Technology entrepreneurs who get funding from venture capitalists go public sooner and have more impactful innovation than those who partner with angel investors, according to new research from the School of Management.
Published in the Journal of Business Venturing, the study found that high-tech startups that received funding from venture capitalists were able to find a buyer or issue stock sooner than those that received angel investment — and the patents issued by venture capital-funded firms had greater reach.
“Angels and venture capitalists are both critical to innovation in business,” says study co-author Supradeep Dutta, assistant professor of operations management and strategy in the School of Management. “But it’s not enough to just get a patent. You need a strong network to shape the impact of the innovation and venture capitalists have that network.”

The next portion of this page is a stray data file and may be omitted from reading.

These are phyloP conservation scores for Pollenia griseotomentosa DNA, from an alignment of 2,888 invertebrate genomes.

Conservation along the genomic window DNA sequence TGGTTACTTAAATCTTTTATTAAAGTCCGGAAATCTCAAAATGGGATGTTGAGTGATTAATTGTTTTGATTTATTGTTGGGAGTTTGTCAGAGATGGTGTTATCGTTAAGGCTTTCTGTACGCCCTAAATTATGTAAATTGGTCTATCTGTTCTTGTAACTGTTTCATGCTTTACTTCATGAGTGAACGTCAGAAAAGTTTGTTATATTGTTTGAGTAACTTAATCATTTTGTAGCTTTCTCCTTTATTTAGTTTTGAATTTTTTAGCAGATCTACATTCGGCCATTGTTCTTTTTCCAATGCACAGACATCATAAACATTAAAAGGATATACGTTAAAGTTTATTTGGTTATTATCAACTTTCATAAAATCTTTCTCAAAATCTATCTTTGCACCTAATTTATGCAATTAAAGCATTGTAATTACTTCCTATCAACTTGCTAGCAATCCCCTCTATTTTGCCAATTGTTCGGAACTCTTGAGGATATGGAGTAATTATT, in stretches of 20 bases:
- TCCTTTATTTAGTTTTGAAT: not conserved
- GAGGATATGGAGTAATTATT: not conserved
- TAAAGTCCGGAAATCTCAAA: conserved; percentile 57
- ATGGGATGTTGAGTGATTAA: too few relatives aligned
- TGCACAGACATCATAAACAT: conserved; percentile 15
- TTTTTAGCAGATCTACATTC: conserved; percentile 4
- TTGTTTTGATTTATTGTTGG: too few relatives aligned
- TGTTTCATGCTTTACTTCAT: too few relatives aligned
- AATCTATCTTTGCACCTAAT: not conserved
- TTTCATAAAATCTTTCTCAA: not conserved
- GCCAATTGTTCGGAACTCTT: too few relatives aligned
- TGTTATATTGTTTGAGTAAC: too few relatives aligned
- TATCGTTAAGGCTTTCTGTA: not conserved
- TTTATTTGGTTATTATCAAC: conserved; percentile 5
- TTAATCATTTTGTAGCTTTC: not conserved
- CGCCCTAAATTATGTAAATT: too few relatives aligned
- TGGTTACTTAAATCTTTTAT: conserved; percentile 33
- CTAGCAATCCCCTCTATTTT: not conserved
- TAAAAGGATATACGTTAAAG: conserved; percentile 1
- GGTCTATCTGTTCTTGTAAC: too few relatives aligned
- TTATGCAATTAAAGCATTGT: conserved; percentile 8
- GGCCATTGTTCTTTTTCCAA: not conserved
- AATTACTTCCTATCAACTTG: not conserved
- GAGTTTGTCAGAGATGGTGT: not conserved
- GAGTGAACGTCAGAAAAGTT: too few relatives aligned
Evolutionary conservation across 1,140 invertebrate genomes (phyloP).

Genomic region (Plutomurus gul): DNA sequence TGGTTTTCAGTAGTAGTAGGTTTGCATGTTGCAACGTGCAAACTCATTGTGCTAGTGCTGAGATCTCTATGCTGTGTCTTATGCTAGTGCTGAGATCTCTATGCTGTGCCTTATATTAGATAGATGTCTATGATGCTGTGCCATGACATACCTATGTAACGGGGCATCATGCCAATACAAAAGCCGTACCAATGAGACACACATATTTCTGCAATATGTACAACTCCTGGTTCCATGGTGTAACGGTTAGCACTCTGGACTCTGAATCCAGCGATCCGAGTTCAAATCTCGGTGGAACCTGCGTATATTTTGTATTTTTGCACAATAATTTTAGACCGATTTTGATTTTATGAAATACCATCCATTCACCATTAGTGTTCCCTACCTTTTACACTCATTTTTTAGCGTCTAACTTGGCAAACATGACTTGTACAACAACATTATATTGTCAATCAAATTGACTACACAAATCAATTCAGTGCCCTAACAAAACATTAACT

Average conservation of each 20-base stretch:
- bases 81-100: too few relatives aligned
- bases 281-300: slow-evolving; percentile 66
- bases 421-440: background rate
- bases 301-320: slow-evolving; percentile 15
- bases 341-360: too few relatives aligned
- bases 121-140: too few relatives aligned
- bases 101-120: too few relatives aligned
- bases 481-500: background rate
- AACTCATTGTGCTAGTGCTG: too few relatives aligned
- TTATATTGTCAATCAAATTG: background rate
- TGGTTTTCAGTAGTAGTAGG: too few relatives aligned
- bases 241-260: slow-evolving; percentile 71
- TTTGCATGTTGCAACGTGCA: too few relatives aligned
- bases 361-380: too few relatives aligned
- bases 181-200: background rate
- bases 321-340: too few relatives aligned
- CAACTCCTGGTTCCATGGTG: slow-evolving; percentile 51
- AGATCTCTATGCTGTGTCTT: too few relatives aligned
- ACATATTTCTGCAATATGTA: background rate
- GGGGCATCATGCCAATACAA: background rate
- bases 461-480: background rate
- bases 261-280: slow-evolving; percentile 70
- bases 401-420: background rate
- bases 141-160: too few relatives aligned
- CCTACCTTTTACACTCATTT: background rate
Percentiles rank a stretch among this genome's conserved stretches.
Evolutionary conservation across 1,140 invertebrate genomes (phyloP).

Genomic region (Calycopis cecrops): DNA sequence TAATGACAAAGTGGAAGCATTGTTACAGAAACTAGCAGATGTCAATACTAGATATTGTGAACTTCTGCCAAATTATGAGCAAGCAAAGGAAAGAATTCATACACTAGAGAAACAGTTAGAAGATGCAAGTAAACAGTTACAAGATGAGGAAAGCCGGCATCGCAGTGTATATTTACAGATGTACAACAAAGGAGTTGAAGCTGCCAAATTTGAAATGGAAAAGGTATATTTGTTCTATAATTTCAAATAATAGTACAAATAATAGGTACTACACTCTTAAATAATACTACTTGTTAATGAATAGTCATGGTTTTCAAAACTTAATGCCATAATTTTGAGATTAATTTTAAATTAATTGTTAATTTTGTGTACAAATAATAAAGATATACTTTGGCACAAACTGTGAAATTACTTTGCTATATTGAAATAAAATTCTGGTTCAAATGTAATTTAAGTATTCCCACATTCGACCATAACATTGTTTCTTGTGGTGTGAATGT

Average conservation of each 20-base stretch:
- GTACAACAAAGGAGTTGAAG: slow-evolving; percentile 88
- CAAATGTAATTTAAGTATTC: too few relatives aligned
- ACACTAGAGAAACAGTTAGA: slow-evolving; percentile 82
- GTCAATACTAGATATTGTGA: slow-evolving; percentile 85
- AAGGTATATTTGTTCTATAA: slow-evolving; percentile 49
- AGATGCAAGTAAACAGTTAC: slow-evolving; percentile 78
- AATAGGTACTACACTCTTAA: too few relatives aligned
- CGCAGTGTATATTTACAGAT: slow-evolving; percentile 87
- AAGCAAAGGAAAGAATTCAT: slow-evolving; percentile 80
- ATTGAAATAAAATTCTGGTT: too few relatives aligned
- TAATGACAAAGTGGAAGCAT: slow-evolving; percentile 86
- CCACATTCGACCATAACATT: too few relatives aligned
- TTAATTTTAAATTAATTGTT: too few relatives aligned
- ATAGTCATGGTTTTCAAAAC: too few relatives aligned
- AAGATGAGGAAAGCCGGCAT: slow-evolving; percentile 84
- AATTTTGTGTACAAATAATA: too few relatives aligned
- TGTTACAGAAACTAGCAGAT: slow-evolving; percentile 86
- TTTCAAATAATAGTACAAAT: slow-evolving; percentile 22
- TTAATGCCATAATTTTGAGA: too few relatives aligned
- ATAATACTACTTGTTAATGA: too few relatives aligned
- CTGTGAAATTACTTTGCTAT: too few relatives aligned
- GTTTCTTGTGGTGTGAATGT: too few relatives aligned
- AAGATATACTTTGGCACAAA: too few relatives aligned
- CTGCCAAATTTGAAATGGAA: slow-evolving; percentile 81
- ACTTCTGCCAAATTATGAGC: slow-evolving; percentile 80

The researchers tracked external investments in 350 technology ventures — 137 by angel investors and 213 by venture capitalists — and found that the limited control angel investors have on startups may undermine their ability to influence innovation. Prior research has studied contributions from venture capital investments but has not analyzed the difference between angels and venture capitalists.
The study’s authors say that angel investors bring some benefits of their own, however.
“While the stringent control rights that venture capitalists have can move startups toward success, it can also create conflict with founders,” says Dutta. “Angels, who are investing their own money, tend to be more flexible and less focused on immediate financial returns, allowing longer-term experimentation.”
Dutta collaborated on the project with Timothy Folta, professor and Thomas John and Bette Wolff Family Chair of Strategic Entrepreneurship at the University of Connecticut School of Business.